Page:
Journalists from Annapolis, Maryland-based news outlet the Capital Gazette protested the closure of their newsroom, sending them to either work from home or in Baltimore, nearly 30 miles away.
The closure of the newsroom comes about a month after the Capital Gazette’s parent company, Tribune Publishing, announced the closure of five newspaper offices across the U.S. Employees were told they would be working at home until at least January 2021, but staff told WTOP that no plans to open a newsroom have been shared.
According to employees, the last day for the newsroom would involve a ceremonial last walkout. But that did not happen.
“Tribune revoked key card access to our office when they heard about our protest. They said it was because of COVID concerns,” said reporter Danielle Ohl, who also serves as the union representative for the Capital Gazette.
Workers instead met in the parking lot of their former building and decorated cars with messages such as “Save Maryland Newspapers,” “Save Local News” and “Shame on Tribune.”
The cars then moved from their office through Annapolis all the way to Susan Campbell Park at the City Dock, where they held a rally asking for support and condemning Tribune Publishing.
“We need the community to show Tribune Publishing that it is not just a bunch of disgruntled journalists that they can ignore,” Ohl said.
During the rally, several journalists reflected on the newspaper’s most turbulent time, a shooting in the newsroom in 2018 that killed five co-workers.
“You watch people die while you hid under a desk and then you are supposed to get better. It’s been two years, so I’m supposed to be better now? So you can just take that desk away from me?” said reporter Selene San Felice.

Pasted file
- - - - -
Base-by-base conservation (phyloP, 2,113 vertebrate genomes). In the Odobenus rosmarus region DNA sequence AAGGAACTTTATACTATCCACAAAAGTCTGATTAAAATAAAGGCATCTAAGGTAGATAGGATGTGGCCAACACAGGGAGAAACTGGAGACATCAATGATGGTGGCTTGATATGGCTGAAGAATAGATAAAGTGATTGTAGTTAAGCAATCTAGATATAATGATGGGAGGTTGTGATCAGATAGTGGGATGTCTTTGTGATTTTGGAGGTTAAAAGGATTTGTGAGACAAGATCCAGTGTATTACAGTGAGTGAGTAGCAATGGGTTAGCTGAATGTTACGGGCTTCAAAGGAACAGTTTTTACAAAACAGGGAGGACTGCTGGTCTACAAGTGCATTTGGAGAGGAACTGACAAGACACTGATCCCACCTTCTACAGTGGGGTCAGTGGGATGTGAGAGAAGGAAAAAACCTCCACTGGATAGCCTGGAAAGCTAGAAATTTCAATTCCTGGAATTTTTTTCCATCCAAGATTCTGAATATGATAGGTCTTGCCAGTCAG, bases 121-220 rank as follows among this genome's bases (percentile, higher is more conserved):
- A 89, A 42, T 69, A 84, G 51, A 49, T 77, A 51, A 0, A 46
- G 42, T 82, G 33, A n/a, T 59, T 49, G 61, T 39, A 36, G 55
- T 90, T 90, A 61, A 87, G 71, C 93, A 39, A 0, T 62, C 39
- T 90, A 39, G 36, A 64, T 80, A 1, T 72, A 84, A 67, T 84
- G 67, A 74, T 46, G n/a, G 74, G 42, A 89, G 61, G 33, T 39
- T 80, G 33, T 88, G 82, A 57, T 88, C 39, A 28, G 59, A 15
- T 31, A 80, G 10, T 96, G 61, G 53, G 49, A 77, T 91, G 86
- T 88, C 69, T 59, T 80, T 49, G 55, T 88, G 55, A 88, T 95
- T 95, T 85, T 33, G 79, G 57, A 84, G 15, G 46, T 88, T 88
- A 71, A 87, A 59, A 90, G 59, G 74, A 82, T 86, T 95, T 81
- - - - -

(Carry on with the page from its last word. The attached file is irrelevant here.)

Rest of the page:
Even local politicians who often come under the Capital Gazette’s microscope came to speak in support of keeping reporters in the local newsroom.
“This is a newspaper whose newsroom faced unimaginable horror, and they still came back to work. This is a newspaper that won a Pulitzer Prize for its commitment to doing its job. So, if this isn’t worth fighting for, what is worth fighting for?” said Annapolis Mayor Gavin Buckley.
“If we lose the Capital Gazette, talk about losing democracy,” said Anne Arundel County Executive Steuart Pittman.
During the rally, Pittman also alluded that a series of nonprofits aimed to buy the Baltimore Sun and several other local papers, including the Capital Gazette.
Several Capital Gazette reporters told WTOP that the majority of reporters live outside Annapolis and Anne Arundel County for cost reasons, and without having the newsroom as a home base to cover their area, the paper’s quality may suffer.
Starting this week, the newsroom will be virtual, with reporters filing stories either from their cars or from an office in Baltimore.
“We don’t cover Baltimore. We cover Anne Arundel County, and we want to be in Anne Arundel County,” said San Felice to a cheering crowd of locals.